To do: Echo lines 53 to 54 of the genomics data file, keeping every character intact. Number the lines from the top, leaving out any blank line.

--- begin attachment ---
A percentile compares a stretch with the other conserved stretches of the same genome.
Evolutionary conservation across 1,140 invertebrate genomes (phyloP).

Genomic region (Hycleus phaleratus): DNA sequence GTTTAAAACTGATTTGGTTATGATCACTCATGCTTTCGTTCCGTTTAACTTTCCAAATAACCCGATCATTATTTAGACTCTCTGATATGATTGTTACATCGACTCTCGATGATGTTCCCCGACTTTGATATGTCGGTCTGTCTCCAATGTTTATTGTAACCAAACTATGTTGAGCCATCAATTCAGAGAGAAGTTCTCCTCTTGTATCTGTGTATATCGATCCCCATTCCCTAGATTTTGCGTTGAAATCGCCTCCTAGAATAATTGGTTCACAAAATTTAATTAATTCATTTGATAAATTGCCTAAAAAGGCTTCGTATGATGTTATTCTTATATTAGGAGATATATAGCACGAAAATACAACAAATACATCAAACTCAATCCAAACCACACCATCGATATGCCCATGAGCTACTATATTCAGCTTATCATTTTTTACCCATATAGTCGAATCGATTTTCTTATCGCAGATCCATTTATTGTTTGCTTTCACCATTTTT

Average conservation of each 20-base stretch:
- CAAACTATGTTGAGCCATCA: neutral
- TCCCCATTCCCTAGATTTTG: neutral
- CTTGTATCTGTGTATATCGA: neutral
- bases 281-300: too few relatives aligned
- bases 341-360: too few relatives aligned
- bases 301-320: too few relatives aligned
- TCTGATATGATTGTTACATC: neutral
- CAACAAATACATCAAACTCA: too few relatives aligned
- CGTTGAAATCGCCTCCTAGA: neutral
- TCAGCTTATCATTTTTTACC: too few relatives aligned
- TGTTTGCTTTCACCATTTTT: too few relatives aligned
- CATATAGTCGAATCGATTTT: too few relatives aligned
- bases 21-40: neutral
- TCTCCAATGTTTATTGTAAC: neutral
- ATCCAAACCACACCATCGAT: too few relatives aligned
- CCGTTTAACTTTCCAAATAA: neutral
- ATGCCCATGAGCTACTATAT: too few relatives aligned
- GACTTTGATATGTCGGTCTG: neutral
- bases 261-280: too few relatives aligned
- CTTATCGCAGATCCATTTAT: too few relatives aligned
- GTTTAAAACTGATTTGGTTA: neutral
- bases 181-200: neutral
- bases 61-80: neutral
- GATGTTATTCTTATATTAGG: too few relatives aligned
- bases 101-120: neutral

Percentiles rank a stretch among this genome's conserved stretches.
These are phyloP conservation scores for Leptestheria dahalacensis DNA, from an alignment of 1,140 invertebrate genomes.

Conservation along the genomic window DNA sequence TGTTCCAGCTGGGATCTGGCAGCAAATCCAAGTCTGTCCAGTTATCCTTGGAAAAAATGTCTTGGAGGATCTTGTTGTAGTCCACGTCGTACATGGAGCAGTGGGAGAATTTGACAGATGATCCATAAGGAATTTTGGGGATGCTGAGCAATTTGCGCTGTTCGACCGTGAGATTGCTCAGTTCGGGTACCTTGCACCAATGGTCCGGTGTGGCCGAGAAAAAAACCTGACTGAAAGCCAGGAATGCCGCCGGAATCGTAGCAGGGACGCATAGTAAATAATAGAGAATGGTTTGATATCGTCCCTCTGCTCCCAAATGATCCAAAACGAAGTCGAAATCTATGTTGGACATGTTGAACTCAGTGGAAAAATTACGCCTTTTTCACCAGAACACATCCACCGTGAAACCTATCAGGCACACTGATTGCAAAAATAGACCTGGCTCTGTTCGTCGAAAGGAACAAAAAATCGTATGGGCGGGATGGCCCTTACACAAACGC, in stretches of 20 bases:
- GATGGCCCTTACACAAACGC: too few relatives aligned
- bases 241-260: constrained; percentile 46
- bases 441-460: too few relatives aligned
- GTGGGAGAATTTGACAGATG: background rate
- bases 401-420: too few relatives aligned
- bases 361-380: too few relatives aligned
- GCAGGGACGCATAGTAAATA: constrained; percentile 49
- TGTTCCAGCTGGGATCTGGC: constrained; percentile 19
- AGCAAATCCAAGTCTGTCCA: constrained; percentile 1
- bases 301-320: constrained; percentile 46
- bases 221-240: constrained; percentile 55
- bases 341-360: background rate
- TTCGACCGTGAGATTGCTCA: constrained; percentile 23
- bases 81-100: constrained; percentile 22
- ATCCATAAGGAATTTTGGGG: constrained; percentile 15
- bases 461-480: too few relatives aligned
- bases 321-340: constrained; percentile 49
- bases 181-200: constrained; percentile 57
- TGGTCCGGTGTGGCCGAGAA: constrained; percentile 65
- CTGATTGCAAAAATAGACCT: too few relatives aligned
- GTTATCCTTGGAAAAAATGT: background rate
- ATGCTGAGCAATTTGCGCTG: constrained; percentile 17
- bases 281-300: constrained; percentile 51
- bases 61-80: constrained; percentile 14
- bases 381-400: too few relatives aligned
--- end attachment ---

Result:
- GTTATCCTTGGAAAAAATGT: background rate
- ATGCTGAGCAATTTGCGCTG: constrained; percentile 17